It's interesting you mention resentment because that is exactly what can happen as a result of being too agreeable. Due to the strong aversion to conflict, highly agreeable people will tolerate, commit to, and even embrace courses of action that deep down they really don't want to. This can result in feelings of being used and disrespected, and ultimately resentful. There's also a sense of self-abandonment when putting the needs of others first to detriment of oneself.

Don't get me wrong, a strong inclination towards agreeableness is a very positive trait overall. It results in better relationships where hostility is minimized, attracting positive energy such as friendship, love and cooperation. Agreeable people recruit positive, pro-social thoughts in hostile contexts and their positive thoughts allow them to regulate hostility before it gets out of hand. But high agreeableness does have that martyrdom side that can work against one's own interests, and as such lead to resentment.
 

Human Ex Machinae

Void Where Prohibited
#13
To me it seems that human emotions and feelings and personalities and modes of thought are so complex and, in some ways, practically infinite in their variability, that the periodic attempts throughout the history of psychology to corral and organize them using the power of word-labels are almost...charming.
 
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Dark111

Scholar's Mate
SF Supporter
#14
I'm mad highly agreeable. Much to my detriment. I literally struggle with everything on that list and can't stomach the thought that there are people in the world that dislike. Not that I go out of my way to make people like me, like I don't want to or need to be everyone's friend, but I at least need to remain innocuous enough to not incur other people's disdain. Therefore I don't assert myself in order to fly under the radar.

I can assert myself but only if necessary and then I tend to feel bad about if for days.

Also I've been told I'm great at guilting people into things.

It's a main reason I want to work alone (like Batman) because working with others can be so emotionally draining for me. If I would work by myself I wouldn't have to be so conscious of what others thought of me.
Thanks for you reply b_o_s.

It sounds like you may indeed be high in this trait - you know yourself better than I - but I get the sense there may be a little bit more to it than that?

Are you also high on neuroticism? High agreeableness is not correlated with a negative view of oneself but high neuroticism is.
 

Dark111

Scholar's Mate
SF Supporter
#15
To me it seems that human emotions and feelings and personalities and modes of thought are so complex and, in some ways, practically infinite in their variability, that the periodic attempts throughout the history of psychology to corral and organize them using the power of word-labels are almost...charming.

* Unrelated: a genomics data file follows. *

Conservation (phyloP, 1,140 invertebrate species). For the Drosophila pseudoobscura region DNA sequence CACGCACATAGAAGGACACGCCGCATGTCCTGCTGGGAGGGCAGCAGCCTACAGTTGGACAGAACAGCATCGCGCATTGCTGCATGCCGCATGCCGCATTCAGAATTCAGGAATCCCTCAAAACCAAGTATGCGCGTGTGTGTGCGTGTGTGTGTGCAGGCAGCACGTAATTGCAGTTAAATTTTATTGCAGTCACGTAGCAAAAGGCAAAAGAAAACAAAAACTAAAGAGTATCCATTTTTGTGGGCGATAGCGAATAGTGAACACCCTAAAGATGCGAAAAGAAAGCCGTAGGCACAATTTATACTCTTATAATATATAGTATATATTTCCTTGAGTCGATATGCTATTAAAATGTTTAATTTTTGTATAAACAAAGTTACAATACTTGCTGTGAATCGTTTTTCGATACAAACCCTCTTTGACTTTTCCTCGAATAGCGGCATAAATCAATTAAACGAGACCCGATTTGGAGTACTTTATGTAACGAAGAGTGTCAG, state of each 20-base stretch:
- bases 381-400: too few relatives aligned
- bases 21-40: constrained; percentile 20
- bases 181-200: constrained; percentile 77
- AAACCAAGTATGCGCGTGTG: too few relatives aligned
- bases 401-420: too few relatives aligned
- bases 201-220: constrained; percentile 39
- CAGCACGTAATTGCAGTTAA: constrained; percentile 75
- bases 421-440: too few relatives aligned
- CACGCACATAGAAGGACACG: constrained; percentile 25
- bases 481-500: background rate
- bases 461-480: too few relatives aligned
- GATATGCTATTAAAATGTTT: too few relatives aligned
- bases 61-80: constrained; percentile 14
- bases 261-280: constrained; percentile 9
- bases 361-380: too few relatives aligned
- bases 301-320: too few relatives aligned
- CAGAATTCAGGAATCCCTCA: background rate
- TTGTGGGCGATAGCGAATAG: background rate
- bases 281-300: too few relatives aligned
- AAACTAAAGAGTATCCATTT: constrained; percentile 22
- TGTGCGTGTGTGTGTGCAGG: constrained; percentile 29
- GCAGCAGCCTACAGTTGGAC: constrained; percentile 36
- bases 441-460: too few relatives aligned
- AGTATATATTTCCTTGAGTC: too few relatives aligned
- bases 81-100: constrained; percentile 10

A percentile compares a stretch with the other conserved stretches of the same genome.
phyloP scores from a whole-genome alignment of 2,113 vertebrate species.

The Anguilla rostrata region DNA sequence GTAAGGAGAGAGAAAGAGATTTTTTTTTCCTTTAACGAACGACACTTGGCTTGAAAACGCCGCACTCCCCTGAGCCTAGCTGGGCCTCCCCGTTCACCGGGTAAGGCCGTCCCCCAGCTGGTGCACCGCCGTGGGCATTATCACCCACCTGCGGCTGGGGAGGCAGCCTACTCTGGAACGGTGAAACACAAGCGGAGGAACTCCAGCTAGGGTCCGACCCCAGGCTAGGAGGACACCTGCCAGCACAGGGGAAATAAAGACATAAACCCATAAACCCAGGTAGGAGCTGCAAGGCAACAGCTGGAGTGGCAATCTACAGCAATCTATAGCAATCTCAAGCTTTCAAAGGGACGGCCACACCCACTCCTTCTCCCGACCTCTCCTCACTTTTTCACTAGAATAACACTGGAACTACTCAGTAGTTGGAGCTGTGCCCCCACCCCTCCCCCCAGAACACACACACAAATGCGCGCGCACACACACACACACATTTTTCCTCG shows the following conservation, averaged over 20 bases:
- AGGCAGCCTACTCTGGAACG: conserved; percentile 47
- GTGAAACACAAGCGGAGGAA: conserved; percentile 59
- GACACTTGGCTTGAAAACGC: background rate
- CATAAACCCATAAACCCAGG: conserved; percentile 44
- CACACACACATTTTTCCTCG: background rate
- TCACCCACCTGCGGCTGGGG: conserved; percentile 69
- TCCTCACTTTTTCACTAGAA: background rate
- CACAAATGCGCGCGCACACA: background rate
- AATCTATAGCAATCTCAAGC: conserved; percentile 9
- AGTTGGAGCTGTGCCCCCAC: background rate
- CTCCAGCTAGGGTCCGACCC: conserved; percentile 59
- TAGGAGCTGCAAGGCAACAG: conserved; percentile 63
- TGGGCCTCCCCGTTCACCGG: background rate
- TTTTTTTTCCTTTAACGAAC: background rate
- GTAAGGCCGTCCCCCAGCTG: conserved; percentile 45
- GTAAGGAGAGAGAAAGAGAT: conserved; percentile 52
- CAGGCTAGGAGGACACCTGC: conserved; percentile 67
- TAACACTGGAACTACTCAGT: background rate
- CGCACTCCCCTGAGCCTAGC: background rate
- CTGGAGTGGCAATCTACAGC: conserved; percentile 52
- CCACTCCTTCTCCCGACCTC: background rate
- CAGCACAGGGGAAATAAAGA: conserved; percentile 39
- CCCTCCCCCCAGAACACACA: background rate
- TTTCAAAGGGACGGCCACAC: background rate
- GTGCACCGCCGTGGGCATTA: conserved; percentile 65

They are indeed quite charming. But having some starting point might be a bit more practically helpful than floating around in some nebulous cloud of infinite variability.
 

Dark111

Scholar's Mate
SF Supporter
#16
There are facets of each five, how you rank in those will vary but you'll see a tendency and a lot of overlap.


For example: I am DANGEROUSLY low in ALL of the extraversion facets, VERY HIGH in ALL of the neuroticism facets, but a mixed bag when it comes to the other three. In agreeableness I am super high in being straight-forward, but very low in compliance and tender-mindedness. In conscientiousness I am very low on all fronts except for deliberation and order, which are higher than average. In openness I am low in everything except for ideas and maybe values.

Great thread, thanks.
I am DANGEROUSLY low in both agreeableness and neuroticism.

What would like to change if you could?
 

Legate Lanius

Try not to kill yourself 2020 challenge.
#17
I am DANGEROUSLY low in both agreeableness and neuroticism.

What would like to change if you could?
I'd like to lower that neuroticism, but I do have the ability to get into a berserker state because of it. This would be pretty good if I had to fight people with knives or something. I can also avoid a shit ton of mistakes and dangers because of it. Maybe it's not THAT high, but I have "negative" emotions most of the time.
 

Dark111

Scholar's Mate
SF Supporter
#19
I'd like to lower that neuroticism, but I do have the ability to get into a berserker state because of it. This would be pretty good if I had to fight people with knives or something. I can also avoid a shit ton of mistakes and dangers because of it. Maybe it's not THAT high, but I have "negative" emotions most of the time.
Clerks - Berserker